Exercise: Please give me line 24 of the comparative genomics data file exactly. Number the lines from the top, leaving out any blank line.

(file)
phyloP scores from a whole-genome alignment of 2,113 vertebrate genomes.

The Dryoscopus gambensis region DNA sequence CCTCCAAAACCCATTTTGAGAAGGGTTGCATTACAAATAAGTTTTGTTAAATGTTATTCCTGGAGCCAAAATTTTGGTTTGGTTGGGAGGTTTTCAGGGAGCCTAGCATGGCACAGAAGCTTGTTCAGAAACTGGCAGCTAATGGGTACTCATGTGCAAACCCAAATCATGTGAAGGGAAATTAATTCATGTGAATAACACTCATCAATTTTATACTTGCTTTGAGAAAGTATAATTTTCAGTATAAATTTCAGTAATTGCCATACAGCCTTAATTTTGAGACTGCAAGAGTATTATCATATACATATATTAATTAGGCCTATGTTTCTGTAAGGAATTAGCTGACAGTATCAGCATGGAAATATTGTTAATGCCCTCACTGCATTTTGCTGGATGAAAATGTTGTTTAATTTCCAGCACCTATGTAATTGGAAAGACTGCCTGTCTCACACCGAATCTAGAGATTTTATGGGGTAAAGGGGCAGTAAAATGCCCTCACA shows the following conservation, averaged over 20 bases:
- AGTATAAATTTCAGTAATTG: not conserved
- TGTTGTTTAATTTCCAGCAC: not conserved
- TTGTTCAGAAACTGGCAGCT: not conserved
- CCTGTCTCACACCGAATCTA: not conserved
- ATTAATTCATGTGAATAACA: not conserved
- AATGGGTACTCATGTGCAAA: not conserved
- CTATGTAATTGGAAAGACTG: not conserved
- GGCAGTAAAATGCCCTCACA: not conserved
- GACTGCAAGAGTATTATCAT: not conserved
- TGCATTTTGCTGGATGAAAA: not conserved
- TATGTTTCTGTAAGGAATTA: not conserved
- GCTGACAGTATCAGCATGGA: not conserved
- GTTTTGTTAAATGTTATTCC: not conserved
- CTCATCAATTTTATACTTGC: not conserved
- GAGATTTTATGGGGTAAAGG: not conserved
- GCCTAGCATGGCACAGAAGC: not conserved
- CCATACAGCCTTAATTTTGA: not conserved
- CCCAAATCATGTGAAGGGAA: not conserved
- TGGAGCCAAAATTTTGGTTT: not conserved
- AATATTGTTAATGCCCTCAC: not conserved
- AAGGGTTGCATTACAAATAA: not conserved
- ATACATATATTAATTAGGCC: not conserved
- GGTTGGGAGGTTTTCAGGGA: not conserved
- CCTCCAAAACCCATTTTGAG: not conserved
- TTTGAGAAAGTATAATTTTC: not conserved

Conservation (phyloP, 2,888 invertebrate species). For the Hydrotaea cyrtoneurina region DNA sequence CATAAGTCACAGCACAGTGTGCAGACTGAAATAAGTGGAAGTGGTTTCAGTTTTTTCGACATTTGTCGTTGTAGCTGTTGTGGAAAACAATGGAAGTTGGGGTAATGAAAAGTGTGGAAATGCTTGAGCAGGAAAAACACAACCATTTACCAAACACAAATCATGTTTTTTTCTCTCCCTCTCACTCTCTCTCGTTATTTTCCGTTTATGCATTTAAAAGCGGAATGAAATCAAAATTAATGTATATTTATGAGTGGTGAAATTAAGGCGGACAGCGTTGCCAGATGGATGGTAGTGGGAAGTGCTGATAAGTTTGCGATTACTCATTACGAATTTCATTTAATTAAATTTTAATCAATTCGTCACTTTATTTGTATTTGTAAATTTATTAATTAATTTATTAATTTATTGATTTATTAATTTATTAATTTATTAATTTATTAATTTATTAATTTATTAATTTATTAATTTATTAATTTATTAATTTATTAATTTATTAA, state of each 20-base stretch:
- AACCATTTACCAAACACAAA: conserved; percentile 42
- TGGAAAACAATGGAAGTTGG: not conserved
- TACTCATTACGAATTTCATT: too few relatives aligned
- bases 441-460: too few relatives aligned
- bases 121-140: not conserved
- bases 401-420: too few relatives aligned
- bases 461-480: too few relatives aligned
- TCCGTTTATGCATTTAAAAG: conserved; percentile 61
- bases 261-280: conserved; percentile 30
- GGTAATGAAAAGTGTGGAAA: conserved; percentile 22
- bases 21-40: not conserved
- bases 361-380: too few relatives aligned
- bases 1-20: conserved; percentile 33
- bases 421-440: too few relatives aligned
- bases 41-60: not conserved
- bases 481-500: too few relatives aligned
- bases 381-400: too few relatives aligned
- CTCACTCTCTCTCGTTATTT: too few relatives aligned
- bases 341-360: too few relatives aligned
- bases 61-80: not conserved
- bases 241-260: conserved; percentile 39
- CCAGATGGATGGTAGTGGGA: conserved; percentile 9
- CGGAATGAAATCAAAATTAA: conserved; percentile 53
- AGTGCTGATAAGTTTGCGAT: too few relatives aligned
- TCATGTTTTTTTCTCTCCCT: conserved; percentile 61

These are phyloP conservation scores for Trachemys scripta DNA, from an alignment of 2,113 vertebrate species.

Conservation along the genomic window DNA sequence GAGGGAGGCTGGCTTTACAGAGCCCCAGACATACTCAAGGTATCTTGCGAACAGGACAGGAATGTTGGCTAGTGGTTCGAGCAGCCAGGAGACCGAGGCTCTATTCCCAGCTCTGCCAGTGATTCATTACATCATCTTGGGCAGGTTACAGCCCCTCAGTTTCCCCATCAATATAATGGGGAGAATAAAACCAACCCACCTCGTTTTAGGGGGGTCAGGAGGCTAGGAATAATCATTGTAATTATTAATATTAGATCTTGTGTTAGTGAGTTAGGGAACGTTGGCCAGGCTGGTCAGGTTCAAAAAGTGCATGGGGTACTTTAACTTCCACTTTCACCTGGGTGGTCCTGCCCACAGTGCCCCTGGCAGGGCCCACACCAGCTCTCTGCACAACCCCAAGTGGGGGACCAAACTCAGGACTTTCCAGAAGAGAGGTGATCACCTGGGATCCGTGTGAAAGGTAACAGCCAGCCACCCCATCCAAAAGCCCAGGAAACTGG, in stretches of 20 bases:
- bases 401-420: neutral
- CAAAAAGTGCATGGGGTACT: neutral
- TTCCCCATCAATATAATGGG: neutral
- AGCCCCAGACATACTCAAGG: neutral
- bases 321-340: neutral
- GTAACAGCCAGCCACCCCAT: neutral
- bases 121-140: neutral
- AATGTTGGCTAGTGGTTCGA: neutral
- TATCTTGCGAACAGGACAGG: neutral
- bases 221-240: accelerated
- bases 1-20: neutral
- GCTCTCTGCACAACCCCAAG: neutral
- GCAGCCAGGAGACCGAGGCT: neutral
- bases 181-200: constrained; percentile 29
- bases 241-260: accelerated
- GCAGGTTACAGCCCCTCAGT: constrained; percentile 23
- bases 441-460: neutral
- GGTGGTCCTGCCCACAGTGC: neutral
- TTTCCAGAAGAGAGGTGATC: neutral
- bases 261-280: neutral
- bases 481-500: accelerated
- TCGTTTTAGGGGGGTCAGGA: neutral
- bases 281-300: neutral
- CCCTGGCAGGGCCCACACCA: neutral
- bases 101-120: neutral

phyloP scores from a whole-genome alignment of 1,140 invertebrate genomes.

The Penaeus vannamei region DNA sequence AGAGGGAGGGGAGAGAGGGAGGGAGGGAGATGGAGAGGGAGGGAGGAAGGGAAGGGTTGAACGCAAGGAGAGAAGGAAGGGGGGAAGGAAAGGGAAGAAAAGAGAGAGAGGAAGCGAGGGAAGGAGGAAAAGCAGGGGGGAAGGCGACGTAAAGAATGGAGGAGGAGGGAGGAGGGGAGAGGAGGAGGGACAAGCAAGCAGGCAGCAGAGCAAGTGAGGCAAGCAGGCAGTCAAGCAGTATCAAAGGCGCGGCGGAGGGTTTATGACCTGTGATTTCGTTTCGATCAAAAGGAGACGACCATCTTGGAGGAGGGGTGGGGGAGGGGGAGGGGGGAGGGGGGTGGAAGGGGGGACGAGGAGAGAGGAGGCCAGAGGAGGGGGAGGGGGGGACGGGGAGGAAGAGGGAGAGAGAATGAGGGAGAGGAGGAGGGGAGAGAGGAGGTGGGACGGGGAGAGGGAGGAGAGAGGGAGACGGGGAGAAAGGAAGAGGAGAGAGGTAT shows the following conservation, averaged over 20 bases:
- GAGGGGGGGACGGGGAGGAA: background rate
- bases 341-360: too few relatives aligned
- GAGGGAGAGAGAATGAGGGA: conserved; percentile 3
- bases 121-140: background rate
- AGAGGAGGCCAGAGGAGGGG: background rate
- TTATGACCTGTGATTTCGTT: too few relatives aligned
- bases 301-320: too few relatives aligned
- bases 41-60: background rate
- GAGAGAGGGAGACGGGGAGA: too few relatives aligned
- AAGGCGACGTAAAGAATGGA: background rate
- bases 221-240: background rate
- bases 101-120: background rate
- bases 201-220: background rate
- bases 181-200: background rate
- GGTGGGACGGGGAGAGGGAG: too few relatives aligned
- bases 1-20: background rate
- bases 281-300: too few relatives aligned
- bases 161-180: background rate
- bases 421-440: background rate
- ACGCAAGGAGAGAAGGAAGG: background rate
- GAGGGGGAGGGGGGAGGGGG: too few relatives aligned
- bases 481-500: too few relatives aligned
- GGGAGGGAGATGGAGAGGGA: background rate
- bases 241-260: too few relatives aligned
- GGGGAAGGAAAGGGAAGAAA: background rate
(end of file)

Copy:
- ATACATATATTAATTAGGCC: not conserved